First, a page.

La vita e bella

Italian Fest at Ristorante Sebastiano

Services | Isabella Vatter | October 2006

Once in a while, an evening will come when home cooking loses its charm; or maybe you just simply run out of ideas.

In such a case, I throw on a pretty dress and head for one of Vienna’s many restaurants, to enjoy a fine meal without having to do the dishes. This was just such a night and so my cousin, her gourmet boyfriend and I ventured out to our favourite Italian restaurant: Risto  rante Sebastiano.

This insider eatery is located at Mayerhofgasse 22 in Vienna’s Fourth District. I cannot quite believe I am sharing this with all of you – crowds would ruin it –but its simply too wonderful to keep to myself.

Upon entering, we were greeted by a characteristic Italian décor: The corners are stuffed with dried flowers, candle-wax covered wine bottles and other quirky items of Neapolitan kitsch. Our table was in the smaller of the two rooms; it is our favourite, as it is close to the  kitchen. The always pleasant waiter immediately suggested the customary large bottle of sparkling water as well as the fantastic Bruschetta-Crostini as a sort of ‘amuse gueule.’

There are no menus, instead the maître d’ brings a decorated blackboard, describing each dish as he reads it to us.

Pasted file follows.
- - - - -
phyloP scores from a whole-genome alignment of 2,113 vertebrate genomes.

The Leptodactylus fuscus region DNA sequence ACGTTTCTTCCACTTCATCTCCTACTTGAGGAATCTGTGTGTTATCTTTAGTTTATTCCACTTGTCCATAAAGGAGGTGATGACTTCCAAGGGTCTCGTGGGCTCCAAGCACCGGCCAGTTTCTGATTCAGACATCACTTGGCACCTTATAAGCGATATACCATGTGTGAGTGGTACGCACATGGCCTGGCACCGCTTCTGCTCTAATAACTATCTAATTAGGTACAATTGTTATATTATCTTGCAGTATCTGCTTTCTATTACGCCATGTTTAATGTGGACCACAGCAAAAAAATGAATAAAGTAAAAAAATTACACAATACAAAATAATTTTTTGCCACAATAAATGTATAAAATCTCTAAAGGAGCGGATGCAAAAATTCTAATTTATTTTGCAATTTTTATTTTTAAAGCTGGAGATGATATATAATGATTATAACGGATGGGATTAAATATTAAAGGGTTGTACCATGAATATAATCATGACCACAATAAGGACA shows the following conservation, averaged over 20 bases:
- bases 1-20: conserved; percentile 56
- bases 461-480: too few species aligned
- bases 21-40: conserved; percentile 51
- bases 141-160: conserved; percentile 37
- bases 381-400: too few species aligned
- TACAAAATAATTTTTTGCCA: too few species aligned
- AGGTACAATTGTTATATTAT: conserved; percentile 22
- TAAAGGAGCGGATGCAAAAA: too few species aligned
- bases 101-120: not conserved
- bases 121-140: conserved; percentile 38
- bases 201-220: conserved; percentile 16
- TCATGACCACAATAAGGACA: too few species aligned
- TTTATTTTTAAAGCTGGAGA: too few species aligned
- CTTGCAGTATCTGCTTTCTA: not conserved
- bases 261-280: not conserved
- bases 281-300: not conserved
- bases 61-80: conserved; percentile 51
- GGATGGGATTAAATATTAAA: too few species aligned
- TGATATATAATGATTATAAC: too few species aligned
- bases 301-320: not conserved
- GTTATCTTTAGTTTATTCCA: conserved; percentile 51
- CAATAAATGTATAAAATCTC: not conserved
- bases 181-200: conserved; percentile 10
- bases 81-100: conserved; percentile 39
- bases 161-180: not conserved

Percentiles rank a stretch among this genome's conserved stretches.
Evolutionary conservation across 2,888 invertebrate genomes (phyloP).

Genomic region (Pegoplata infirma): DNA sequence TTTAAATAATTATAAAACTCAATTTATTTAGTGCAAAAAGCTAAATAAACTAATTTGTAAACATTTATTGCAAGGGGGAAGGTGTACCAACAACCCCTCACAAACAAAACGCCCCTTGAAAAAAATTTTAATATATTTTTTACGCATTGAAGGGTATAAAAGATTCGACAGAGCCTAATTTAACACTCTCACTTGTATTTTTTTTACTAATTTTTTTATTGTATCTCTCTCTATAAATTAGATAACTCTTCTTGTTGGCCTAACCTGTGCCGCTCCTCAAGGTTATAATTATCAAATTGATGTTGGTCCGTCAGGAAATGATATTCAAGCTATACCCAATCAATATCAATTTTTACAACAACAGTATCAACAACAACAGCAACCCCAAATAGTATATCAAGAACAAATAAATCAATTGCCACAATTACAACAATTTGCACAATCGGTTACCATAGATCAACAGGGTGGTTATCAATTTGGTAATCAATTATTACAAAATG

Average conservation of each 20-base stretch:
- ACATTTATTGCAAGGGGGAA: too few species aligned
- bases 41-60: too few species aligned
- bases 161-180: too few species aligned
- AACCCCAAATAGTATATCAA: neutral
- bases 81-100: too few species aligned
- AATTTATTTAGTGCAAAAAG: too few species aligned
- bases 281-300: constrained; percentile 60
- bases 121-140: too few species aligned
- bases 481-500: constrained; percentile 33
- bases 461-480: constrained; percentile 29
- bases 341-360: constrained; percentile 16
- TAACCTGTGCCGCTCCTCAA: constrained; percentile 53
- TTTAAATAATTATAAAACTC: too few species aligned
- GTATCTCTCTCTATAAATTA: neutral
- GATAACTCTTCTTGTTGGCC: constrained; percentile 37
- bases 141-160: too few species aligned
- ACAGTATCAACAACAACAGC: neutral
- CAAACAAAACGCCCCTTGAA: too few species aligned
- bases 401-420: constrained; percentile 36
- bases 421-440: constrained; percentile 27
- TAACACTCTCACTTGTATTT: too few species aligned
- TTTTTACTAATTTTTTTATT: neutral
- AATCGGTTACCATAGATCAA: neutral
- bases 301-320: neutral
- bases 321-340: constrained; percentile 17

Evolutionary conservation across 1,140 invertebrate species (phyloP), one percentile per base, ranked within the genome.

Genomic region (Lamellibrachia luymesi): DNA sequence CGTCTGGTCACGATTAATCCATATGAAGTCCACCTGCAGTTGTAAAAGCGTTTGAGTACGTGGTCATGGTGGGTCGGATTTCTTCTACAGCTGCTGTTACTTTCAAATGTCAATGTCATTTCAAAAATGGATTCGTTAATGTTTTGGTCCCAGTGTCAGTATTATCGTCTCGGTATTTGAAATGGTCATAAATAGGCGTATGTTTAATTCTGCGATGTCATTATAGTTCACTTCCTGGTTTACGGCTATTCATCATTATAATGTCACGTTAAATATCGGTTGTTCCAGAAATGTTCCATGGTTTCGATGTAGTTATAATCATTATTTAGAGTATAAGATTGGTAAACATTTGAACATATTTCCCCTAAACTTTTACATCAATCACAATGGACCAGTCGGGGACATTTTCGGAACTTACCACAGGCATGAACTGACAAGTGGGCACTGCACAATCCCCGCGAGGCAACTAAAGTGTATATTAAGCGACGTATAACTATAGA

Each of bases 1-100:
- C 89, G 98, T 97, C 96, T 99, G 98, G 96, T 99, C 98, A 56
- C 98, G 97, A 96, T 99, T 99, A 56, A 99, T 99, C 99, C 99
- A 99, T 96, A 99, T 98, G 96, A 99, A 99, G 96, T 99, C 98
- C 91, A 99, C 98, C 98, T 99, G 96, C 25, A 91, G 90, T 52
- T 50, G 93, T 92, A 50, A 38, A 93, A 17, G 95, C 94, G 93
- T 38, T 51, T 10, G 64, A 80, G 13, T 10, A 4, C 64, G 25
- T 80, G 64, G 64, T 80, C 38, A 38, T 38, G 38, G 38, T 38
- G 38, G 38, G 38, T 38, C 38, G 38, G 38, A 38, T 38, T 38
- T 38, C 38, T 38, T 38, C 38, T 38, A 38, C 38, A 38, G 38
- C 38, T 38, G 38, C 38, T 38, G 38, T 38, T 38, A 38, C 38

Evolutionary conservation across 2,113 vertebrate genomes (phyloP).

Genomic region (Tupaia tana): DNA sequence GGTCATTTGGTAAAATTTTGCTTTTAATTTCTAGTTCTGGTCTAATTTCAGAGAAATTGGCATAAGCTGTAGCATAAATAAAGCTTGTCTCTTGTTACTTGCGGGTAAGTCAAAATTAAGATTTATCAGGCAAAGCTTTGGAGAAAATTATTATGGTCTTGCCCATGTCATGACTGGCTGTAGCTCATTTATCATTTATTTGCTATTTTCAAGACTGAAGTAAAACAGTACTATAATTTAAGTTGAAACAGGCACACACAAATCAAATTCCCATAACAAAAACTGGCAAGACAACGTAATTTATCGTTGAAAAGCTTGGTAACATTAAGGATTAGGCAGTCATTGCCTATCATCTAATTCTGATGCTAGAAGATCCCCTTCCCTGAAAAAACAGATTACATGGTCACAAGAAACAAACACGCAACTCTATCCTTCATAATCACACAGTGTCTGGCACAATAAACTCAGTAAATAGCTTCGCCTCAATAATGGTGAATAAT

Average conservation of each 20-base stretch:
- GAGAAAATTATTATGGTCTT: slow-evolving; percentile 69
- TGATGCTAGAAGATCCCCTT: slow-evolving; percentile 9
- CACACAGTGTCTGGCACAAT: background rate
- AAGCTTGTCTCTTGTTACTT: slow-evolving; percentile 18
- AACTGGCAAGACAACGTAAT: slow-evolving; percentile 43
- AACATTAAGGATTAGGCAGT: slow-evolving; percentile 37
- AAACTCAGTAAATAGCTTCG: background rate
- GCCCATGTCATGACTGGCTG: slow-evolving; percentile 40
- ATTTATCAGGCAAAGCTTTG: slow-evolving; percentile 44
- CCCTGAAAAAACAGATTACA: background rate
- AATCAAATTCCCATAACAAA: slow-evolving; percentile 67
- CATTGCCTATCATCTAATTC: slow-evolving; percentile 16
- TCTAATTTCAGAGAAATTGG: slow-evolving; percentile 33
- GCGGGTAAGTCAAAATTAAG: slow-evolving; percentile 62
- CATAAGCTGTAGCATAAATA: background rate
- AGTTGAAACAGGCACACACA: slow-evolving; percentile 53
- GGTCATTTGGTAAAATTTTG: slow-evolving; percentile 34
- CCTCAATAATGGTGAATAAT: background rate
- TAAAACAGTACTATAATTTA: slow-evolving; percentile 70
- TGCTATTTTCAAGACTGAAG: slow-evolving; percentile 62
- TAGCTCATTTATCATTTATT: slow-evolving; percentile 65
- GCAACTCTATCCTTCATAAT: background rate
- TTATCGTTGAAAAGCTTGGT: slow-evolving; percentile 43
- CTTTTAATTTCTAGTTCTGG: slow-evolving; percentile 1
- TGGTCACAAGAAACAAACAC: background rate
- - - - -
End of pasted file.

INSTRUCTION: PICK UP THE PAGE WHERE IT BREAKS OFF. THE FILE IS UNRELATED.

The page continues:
All three of us decide to have the oven-baked scallops as appetizers followed by a Filetto di Manzo (steak on rocket salad), the fish of the day (a grilled sea bream with lemon and olive oil) and the Spaghetti di Vongole (pasta with mussels in a white wine sauce). With the most important part settled, we chose the recommended dry white wine (Tocai Friulano 15) to complement our food.

The atmosphere animated our conversation and soon we were laughing, telling stories and feeling blissful. Each course, brought swiftly and simultaneously, we greeted with ‘oohhs’ and ‘aahhhs.’ The creations are kept simple with no nouvelle cuisine fuss, each element tastes of the high quality ingredients and careful preparation, and the portions are pleasing to both the eye and the stomach.

We finished the meal with a lemon sorbet and a glass of their delicious Grappa di Prosecco.  After a heated discussion of the subtleties of the food – comparing tastes to other evenings, other seasons – as well as a diverting chitchat about Italian and German football, we received the bill, accompanied by a round of Grappa on the house. The check was presented in a tiny wooden box and like the food, is thoroughly agreeable for our wallets. The price-performance ratio at Sebastiano was, as always, excellent.

After many good-byes and equally many promises to return soon, we took our leave. To meet and feast in such a place, we decided, is surely what city life should be. There is more to culinary culture in Vienna than Schnitzel and Sauerbraten.

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    the vienna review October 2006

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